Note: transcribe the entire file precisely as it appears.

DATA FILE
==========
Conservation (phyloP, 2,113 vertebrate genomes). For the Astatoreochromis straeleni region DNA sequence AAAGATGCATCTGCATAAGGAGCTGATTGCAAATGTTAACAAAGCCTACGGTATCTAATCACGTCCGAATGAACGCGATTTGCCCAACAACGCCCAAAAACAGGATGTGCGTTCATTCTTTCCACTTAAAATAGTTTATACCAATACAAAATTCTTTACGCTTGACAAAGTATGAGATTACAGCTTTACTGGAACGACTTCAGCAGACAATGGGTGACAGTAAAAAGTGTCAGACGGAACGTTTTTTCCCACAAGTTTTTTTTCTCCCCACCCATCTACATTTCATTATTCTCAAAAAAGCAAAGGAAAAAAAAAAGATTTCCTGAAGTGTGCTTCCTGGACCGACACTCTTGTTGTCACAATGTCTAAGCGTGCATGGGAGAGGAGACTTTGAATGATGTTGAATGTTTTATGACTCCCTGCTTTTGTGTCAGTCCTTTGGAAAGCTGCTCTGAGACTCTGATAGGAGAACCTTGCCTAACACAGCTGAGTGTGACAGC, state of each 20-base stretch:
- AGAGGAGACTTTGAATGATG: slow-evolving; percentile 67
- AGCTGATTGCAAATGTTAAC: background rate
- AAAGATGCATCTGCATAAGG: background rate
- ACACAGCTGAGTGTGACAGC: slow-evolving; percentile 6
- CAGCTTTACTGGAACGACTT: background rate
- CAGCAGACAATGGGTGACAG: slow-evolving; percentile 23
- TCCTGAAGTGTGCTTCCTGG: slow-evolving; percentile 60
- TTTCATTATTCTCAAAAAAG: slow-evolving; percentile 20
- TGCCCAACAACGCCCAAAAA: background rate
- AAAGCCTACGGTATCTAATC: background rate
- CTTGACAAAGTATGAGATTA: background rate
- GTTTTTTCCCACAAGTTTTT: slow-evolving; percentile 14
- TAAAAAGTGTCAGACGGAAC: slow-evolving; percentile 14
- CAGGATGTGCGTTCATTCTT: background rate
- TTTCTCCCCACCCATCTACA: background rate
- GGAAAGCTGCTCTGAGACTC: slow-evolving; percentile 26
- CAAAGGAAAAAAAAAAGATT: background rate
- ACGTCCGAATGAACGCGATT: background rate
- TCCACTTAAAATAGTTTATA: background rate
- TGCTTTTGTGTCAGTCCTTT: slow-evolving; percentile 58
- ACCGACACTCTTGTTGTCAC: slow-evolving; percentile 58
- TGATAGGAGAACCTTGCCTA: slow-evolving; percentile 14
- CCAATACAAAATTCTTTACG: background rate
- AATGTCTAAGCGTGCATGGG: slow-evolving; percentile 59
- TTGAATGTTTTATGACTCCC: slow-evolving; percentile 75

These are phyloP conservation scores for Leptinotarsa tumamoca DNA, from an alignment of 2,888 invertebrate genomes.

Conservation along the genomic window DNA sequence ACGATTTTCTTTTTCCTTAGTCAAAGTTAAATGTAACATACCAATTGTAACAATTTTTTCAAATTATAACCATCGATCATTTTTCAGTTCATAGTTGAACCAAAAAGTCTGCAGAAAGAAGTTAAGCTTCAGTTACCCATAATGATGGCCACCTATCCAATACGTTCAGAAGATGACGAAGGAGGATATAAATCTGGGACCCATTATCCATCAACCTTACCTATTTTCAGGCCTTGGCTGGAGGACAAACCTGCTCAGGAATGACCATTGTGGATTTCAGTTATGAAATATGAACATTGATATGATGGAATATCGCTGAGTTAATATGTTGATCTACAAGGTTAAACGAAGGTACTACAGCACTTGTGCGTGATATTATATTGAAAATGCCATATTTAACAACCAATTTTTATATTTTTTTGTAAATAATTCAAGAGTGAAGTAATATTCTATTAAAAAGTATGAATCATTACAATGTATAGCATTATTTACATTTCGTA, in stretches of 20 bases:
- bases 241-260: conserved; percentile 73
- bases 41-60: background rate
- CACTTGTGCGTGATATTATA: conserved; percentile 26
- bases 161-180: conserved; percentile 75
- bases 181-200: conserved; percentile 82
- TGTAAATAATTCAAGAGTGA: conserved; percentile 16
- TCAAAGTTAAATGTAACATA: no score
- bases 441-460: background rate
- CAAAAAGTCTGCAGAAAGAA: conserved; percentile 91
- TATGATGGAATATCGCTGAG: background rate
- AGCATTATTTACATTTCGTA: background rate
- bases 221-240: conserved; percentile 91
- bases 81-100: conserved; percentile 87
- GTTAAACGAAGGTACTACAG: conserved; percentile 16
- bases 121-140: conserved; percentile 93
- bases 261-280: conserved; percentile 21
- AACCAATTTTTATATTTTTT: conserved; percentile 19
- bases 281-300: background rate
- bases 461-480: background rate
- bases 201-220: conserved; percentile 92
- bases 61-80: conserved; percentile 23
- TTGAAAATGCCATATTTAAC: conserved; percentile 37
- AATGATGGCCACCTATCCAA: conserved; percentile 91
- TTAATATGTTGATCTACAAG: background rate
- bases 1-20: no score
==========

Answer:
Conservation (phyloP, 2,113 vertebrate genomes). For the Astatoreochromis straeleni region DNA sequence AAAGATGCATCTGCATAAGGAGCTGATTGCAAATGTTAACAAAGCCTACGGTATCTAATCACGTCCGAATGAACGCGATTTGCCCAACAACGCCCAAAAACAGGATGTGCGTTCATTCTTTCCACTTAAAATAGTTTATACCAATACAAAATTCTTTACGCTTGACAAAGTATGAGATTACAGCTTTACTGGAACGACTTCAGCAGACAATGGGTGACAGTAAAAAGTGTCAGACGGAACGTTTTTTCCCACAAGTTTTTTTTCTCCCCACCCATCTACATTTCATTATTCTCAAAAAAGCAAAGGAAAAAAAAAAGATTTCCTGAAGTGTGCTTCCTGGACCGACACTCTTGTTGTCACAATGTCTAAGCGTGCATGGGAGAGGAGACTTTGAATGATGTTGAATGTTTTATGACTCCCTGCTTTTGTGTCAGTCCTTTGGAAAGCTGCTCTGAGACTCTGATAGGAGAACCTTGCCTAACACAGCTGAGTGTGACAGC, state of each 20-base stretch:
- AGAGGAGACTTTGAATGATG: slow-evolving; percentile 67
- AGCTGATTGCAAATGTTAAC: background rate
- AAAGATGCATCTGCATAAGG: background rate
- ACACAGCTGAGTGTGACAGC: slow-evolving; percentile 6
- CAGCTTTACTGGAACGACTT: background rate
- CAGCAGACAATGGGTGACAG: slow-evolving; percentile 23
- TCCTGAAGTGTGCTTCCTGG: slow-evolving; percentile 60
- TTTCATTATTCTCAAAAAAG: slow-evolving; percentile 20
- TGCCCAACAACGCCCAAAAA: background rate
- AAAGCCTACGGTATCTAATC: background rate
- CTTGACAAAGTATGAGATTA: background rate
- GTTTTTTCCCACAAGTTTTT: slow-evolving; percentile 14
- TAAAAAGTGTCAGACGGAAC: slow-evolving; percentile 14
- CAGGATGTGCGTTCATTCTT: background rate
- TTTCTCCCCACCCATCTACA: background rate
- GGAAAGCTGCTCTGAGACTC: slow-evolving; percentile 26
- CAAAGGAAAAAAAAAAGATT: background rate
- ACGTCCGAATGAACGCGATT: background rate
- TCCACTTAAAATAGTTTATA: background rate
- TGCTTTTGTGTCAGTCCTTT: slow-evolving; percentile 58
- ACCGACACTCTTGTTGTCAC: slow-evolving; percentile 58
- TGATAGGAGAACCTTGCCTA: slow-evolving; percentile 14
- CCAATACAAAATTCTTTACG: background rate
- AATGTCTAAGCGTGCATGGG: slow-evolving; percentile 59
- TTGAATGTTTTATGACTCCC: slow-evolving; percentile 75

These are phyloP conservation scores for Leptinotarsa tumamoca DNA, from an alignment of 2,888 invertebrate genomes.

Conservation along the genomic window DNA sequence ACGATTTTCTTTTTCCTTAGTCAAAGTTAAATGTAACATACCAATTGTAACAATTTTTTCAAATTATAACCATCGATCATTTTTCAGTTCATAGTTGAACCAAAAAGTCTGCAGAAAGAAGTTAAGCTTCAGTTACCCATAATGATGGCCACCTATCCAATACGTTCAGAAGATGACGAAGGAGGATATAAATCTGGGACCCATTATCCATCAACCTTACCTATTTTCAGGCCTTGGCTGGAGGACAAACCTGCTCAGGAATGACCATTGTGGATTTCAGTTATGAAATATGAACATTGATATGATGGAATATCGCTGAGTTAATATGTTGATCTACAAGGTTAAACGAAGGTACTACAGCACTTGTGCGTGATATTATATTGAAAATGCCATATTTAACAACCAATTTTTATATTTTTTTGTAAATAATTCAAGAGTGAAGTAATATTCTATTAAAAAGTATGAATCATTACAATGTATAGCATTATTTACATTTCGTA, in stretches of 20 bases:
- bases 241-260: conserved; percentile 73
- bases 41-60: background rate
- CACTTGTGCGTGATATTATA: conserved; percentile 26
- bases 161-180: conserved; percentile 75
- bases 181-200: conserved; percentile 82
- TGTAAATAATTCAAGAGTGA: conserved; percentile 16
- TCAAAGTTAAATGTAACATA: no score
- bases 441-460: background rate
- CAAAAAGTCTGCAGAAAGAA: conserved; percentile 91
- TATGATGGAATATCGCTGAG: background rate
- AGCATTATTTACATTTCGTA: background rate
- bases 221-240: conserved; percentile 91
- bases 81-100: conserved; percentile 87
- GTTAAACGAAGGTACTACAG: conserved; percentile 16
- bases 121-140: conserved; percentile 93
- bases 261-280: conserved; percentile 21
- AACCAATTTTTATATTTTTT: conserved; percentile 19
- bases 281-300: background rate
- bases 461-480: background rate
- bases 201-220: conserved; percentile 92
- bases 61-80: conserved; percentile 23
- TTGAAAATGCCATATTTAAC: conserved; percentile 37
- AATGATGGCCACCTATCCAA: conserved; percentile 91
- TTAATATGTTGATCTACAAG: background rate
- bases 1-20: no score